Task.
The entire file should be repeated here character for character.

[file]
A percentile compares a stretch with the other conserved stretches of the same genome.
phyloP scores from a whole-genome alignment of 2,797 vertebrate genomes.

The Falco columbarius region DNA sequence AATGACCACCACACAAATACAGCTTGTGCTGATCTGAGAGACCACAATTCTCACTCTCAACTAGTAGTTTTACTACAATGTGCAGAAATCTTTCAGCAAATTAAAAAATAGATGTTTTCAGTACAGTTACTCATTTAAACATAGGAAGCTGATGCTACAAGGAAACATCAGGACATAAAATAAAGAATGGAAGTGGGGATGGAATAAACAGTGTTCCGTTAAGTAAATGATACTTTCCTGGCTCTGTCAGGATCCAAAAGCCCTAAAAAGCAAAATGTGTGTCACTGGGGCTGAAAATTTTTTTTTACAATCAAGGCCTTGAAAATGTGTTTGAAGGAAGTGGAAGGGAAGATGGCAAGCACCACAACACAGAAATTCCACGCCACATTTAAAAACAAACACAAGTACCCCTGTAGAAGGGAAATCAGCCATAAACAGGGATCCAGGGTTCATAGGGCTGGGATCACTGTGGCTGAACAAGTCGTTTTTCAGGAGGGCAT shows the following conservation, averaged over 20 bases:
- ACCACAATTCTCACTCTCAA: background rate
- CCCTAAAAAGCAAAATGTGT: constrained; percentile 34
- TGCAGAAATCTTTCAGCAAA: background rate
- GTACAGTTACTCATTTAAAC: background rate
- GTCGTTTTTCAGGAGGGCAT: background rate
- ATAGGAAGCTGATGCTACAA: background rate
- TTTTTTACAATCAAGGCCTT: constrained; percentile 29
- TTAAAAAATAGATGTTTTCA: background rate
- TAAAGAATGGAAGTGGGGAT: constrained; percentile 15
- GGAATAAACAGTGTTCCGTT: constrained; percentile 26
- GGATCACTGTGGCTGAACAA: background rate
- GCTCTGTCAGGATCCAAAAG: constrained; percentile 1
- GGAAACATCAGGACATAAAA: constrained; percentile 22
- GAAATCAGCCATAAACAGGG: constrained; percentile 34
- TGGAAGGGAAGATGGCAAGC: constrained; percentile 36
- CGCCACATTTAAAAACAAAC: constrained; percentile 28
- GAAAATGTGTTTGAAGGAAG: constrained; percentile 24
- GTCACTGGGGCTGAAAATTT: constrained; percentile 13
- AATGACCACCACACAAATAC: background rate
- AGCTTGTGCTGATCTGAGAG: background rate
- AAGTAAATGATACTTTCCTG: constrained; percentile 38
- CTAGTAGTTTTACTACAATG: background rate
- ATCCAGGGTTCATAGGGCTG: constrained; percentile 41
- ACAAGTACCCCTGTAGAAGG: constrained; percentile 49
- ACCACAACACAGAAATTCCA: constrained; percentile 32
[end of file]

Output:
A percentile compares a stretch with the other conserved stretches of the same genome.
phyloP scores from a whole-genome alignment of 2,797 vertebrate genomes.

The Falco columbarius region DNA sequence AATGACCACCACACAAATACAGCTTGTGCTGATCTGAGAGACCACAATTCTCACTCTCAACTAGTAGTTTTACTACAATGTGCAGAAATCTTTCAGCAAATTAAAAAATAGATGTTTTCAGTACAGTTACTCATTTAAACATAGGAAGCTGATGCTACAAGGAAACATCAGGACATAAAATAAAGAATGGAAGTGGGGATGGAATAAACAGTGTTCCGTTAAGTAAATGATACTTTCCTGGCTCTGTCAGGATCCAAAAGCCCTAAAAAGCAAAATGTGTGTCACTGGGGCTGAAAATTTTTTTTTACAATCAAGGCCTTGAAAATGTGTTTGAAGGAAGTGGAAGGGAAGATGGCAAGCACCACAACACAGAAATTCCACGCCACATTTAAAAACAAACACAAGTACCCCTGTAGAAGGGAAATCAGCCATAAACAGGGATCCAGGGTTCATAGGGCTGGGATCACTGTGGCTGAACAAGTCGTTTTTCAGGAGGGCAT shows the following conservation, averaged over 20 bases:
- ACCACAATTCTCACTCTCAA: background rate
- CCCTAAAAAGCAAAATGTGT: constrained; percentile 34
- TGCAGAAATCTTTCAGCAAA: background rate
- GTACAGTTACTCATTTAAAC: background rate
- GTCGTTTTTCAGGAGGGCAT: background rate
- ATAGGAAGCTGATGCTACAA: background rate
- TTTTTTACAATCAAGGCCTT: constrained; percentile 29
- TTAAAAAATAGATGTTTTCA: background rate
- TAAAGAATGGAAGTGGGGAT: constrained; percentile 15
- GGAATAAACAGTGTTCCGTT: constrained; percentile 26
- GGATCACTGTGGCTGAACAA: background rate
- GCTCTGTCAGGATCCAAAAG: constrained; percentile 1
- GGAAACATCAGGACATAAAA: constrained; percentile 22
- GAAATCAGCCATAAACAGGG: constrained; percentile 34
- TGGAAGGGAAGATGGCAAGC: constrained; percentile 36
- CGCCACATTTAAAAACAAAC: constrained; percentile 28
- GAAAATGTGTTTGAAGGAAG: constrained; percentile 24
- GTCACTGGGGCTGAAAATTT: constrained; percentile 13
- AATGACCACCACACAAATAC: background rate
- AGCTTGTGCTGATCTGAGAG: background rate
- AAGTAAATGATACTTTCCTG: constrained; percentile 38
- CTAGTAGTTTTACTACAATG: background rate
- ATCCAGGGTTCATAGGGCTG: constrained; percentile 41
- ACAAGTACCCCTGTAGAAGG: constrained; percentile 49
- ACCACAACACAGAAATTCCA: constrained; percentile 32